Hows everyone doing, I decided to dedicated today’s post to
Spotting a Rookie Cosplay Photographer from a Veteran or
Experienced photographer. This post is a
continuation of my COSPLAY PHOTOGRAPHER post. It was a great
read in my opinion and I would know since I wrote it. But
seriously check it out HERE if you get the time, you wont be
disappointed and may even learn a thing or to. But anyways, back
to the matter at hand. Selecting a Rookie from a Veteran.
All too common I hear cosplayers tell horror stories of cosplay
photographers. Statements regarding photographers
that have collected payment in advance and are a no show.
Well hopefully I can give a few tips to avoid such scenarios. Lets
begin with a fundamental step in the cosplay photographer
selection process, PAST WORK.
When I first began cosplay photography I was taking pictures that
looked like this (Left Image) . Now its not a terrible picture but its
definitely leagues behind what I am doing today. I didn’t fully
understand my cameras setting nor what made great poses. So
with that being said, please check a photographers previous work
and style of photography. Just because a photographer takes great
studio images does not mean he can take great on scene images.
I know they say a great photographer makes the image not the
equipment but lets be honest, your not getting the same images
with a disposable as you are with a full frame DSLR. Lots of people
ask what I shoot with so ill go ahead and touch on that real quick.
Personally, I shoot with a mid-tier camera, a Nikon D7000. My lens
kit ranges from a Nikon NIKKOR 50mm to a kit 18-55mm lens.
I still have yet to invest in the NIKKOR 85mm which is considered
the holly grail of portrait photography but im getting there. These
images were shot on my original Nikon D3200 which is an intro
I also upgraded from a Yongnuo YN568EX speed light
to 3 ORLIT Rovelight 610. Accompanying these large monolights are
3 Neewer 32inch Softboxes. I don’t want to turn this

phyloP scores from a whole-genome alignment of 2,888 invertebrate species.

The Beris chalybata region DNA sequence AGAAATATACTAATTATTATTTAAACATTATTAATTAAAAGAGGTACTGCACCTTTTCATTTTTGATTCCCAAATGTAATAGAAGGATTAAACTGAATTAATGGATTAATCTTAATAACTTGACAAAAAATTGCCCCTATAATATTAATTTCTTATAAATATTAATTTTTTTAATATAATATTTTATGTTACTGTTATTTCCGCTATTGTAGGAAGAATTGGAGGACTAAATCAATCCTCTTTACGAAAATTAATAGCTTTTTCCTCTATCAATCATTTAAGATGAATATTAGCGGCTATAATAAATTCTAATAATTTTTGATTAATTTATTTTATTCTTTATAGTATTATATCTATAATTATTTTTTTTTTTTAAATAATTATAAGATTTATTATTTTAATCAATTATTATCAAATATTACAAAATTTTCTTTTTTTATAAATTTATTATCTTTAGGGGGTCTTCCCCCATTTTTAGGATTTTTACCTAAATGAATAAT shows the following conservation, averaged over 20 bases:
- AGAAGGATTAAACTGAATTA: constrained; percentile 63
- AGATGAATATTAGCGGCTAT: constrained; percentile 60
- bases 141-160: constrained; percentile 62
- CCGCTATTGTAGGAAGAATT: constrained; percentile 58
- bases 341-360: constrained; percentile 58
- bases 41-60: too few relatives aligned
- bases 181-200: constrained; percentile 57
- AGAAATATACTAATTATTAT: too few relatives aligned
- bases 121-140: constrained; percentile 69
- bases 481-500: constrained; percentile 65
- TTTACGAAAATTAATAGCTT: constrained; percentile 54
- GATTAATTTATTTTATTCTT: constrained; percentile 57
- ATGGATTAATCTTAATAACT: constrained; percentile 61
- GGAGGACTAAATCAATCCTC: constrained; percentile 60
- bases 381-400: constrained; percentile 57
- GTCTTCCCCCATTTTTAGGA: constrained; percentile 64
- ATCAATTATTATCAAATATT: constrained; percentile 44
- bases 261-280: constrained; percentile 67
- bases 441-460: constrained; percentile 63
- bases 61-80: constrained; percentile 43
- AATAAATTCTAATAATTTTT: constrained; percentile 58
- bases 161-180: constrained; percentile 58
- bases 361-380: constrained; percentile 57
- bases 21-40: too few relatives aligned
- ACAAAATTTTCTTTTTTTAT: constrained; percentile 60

into a gear post so ill leave it there. These additions have greatly
improved my images and post work time. Veterans know the
importance of quality equipment and will spend some extra cash
to add that extra pop to their images.
3. PATIENCE and FLEXIBILITY.
The last and most important aspects of a Veteran is a combo skill
that I couldn’t really separate. They
are PATIENCE and FLEXIBILITY. I cant tell you how many shoots I
had that didn’t go according to plan but you have to role with the
punches. Several of my shoots run over because I am more
concerned with getting the shot rather than making money and
running through clients. If I have to take a few more shots to get
the image im looking for and time runs over so be it.
Satisfying the customer is much more important in my opinion
than being concerned with running 10 minutes late. Look at the
difference between these two images. Despite the fact that they
were at different locations and on different cameras, the largest
difference is experience and patience. As I grew more comfortable
with shooting and knowing the image I am looking for ,my images
got better. I cant not stress how important it is when booking a
photographer to seek these attributes.
Well, that about wraps it up for today’s post. Thank you everyone
that spends the time and actually reads these articles. If you do,
please leave a comment below. Let me know any topics you would
like me to cover or address any questions you have. That’s it for
now until next time, STAY BOUNDLESS!!!